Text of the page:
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Aug. 25, 1911 – Oct. 4, 2013

Vo Nguyen Giap, the relentless and charismatic North Vietnamese general whose campaigns drove both France and the United States out of Vietnam, died Friday in Hanoi. He was believed to be 102.

The death was reported by several Vietnamese news organizations, including the respected Tuoi Tre Online, which said he died in an army hospital.

Giap was among the last survivors of a generation of communist revolutionaries who in the postwar decades freed Vietnam of colonial rule and fought a superpower to a stalemate.

In his later years, he was a living reminder of a war that was mostly old history to the Vietnamese, many of whom were born after it had ended.

But he had not faded away. He was regarded as an elder statesman whose hard-line views had softened with the cessation of the war that unified Vietnam.

He supported economic reform and closer relations with the United States while publicly warning of the spread of Chinese influence and the environmental costs of industrialization.

To his American adversaries, however, from the early 1960s to the mid-1970s, he was perhaps second only to his mentor, Ho Chi Minh, as the face of an implacable enemy, as ruthless with his own forces as he was with his opponents.

To historians, his willingness to sustain staggering losses against superior U.S. firepower was a large reason the war dragged on as long as it did, costing more than 2.5 million lives – 58,000 of them American – sapping the U.S. Treasury and Washington’s political will to fight and bitterly dividing the country in an argument about America’s role in the world that still echoes today.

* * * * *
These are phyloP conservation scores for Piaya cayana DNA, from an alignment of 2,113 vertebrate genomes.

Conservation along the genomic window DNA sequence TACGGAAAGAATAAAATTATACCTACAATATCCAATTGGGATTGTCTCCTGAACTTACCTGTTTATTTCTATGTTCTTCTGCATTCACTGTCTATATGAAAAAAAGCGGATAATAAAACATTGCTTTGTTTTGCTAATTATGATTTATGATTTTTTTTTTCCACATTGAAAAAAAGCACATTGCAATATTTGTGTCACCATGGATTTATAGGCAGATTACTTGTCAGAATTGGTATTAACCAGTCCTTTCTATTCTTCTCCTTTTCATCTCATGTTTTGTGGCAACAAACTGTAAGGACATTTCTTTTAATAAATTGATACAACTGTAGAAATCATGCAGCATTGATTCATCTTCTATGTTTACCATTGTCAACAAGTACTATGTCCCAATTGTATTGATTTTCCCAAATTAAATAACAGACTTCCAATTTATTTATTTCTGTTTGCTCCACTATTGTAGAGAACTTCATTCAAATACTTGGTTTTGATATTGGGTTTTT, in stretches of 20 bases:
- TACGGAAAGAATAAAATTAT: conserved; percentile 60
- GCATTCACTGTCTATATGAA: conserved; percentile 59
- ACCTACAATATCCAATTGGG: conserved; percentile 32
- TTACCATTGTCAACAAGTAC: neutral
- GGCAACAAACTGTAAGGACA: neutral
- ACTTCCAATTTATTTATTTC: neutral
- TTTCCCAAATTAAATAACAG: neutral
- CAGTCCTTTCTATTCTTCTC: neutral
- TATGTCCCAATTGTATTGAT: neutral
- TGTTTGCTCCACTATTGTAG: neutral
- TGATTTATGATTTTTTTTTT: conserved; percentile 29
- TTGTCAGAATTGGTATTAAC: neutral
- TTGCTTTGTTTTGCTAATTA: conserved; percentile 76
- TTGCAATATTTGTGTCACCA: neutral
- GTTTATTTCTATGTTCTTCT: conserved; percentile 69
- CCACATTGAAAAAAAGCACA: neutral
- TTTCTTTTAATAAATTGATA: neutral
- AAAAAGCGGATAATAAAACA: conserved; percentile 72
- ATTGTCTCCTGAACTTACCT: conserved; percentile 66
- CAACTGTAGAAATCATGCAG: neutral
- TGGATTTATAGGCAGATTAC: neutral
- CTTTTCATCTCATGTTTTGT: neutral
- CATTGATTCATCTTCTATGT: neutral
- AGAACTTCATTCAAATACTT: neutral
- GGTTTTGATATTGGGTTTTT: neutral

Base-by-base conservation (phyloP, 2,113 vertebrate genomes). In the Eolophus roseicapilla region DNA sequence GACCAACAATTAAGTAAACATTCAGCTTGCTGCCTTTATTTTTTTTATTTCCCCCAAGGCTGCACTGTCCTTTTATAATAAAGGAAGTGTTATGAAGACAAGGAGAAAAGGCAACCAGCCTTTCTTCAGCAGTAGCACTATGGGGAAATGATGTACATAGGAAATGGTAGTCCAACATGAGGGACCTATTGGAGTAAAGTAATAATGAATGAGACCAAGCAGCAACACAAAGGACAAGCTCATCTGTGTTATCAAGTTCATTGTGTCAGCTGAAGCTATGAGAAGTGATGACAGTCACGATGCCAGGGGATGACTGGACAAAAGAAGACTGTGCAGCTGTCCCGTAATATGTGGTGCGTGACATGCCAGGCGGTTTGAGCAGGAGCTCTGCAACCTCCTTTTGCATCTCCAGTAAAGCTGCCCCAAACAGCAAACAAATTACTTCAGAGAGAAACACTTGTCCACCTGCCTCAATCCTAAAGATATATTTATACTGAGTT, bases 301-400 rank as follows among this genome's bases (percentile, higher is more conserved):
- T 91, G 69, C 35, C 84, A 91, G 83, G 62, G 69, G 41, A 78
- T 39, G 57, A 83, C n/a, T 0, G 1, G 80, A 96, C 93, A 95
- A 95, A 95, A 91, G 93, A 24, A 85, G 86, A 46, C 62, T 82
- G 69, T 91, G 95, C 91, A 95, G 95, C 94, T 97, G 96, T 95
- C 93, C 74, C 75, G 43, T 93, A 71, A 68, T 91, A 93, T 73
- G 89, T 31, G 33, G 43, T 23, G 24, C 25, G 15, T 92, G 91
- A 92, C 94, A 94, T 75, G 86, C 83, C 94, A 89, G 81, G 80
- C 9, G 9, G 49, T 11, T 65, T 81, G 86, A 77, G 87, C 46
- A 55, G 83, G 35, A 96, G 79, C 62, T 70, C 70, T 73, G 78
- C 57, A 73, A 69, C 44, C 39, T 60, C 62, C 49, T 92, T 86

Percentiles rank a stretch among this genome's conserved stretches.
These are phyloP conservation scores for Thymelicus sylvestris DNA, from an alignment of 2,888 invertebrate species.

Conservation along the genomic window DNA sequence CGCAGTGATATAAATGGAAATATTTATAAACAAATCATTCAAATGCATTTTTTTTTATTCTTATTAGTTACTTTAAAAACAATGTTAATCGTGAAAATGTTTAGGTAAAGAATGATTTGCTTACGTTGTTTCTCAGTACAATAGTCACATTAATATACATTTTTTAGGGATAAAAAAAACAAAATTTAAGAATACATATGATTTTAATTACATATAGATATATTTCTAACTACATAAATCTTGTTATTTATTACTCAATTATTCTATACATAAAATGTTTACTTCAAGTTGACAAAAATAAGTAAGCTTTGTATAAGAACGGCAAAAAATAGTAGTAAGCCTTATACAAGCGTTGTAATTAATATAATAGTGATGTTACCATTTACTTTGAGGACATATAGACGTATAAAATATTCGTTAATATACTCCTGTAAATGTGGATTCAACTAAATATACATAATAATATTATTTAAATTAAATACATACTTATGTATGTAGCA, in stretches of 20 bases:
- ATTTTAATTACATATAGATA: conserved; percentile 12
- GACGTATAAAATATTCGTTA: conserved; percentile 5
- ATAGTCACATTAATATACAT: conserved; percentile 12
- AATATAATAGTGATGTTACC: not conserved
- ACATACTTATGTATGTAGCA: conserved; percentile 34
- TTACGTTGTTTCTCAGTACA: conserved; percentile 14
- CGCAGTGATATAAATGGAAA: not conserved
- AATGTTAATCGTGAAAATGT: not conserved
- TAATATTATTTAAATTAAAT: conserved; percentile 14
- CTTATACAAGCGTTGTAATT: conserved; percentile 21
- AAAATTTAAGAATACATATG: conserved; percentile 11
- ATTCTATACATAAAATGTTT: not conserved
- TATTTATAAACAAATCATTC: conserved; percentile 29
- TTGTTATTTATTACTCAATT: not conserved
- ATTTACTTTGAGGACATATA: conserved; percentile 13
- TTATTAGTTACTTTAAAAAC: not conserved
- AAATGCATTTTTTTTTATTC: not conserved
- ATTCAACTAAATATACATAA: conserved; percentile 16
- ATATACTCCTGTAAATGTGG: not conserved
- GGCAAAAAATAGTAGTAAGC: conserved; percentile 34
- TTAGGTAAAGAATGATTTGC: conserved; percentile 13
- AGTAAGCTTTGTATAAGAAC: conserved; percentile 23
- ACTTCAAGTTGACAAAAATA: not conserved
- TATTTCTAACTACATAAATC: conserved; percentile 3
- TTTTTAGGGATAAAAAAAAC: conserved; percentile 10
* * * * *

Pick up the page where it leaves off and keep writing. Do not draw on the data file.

Sen. John McCain, R-Ariz., who was a prisoner of war in North Vietnam for five and a half years, said Friday in a Twitter message that Giap was a “brilliant military strategist who once told me that we were an ‘honorable enemy.’ ”

Vo Nguyen Giap was born on Aug. 25, 1911 – some sources say 1912 – in the village of An Xa in Quang Binh province, the southernmost part of what would later be North Vietnam.

His father, Vo Quang Nghiem, was an educated farmer and a fervent nationalist who, like his father before him, encouraged his children to resist the French.

A teacher and journalist with no formal military training, Vo Nguyen Giap joined a ragtag communist insurgency in the 1940s and built it into a highly disciplined force that through 30 years of revolution and civil war ended an empire and united a nation.

He was charming and volatile, an erudite military historian and an intense nationalist who used his personal magnetism to motivate his troops and fire their devotion to their country.

His admirers put him in the company of MacArthur, Rommel and other great military leaders of the 20th century.

But his critics said that his victories had been rooted in a profligate disregard for the lives of his soldiers.

– New York Times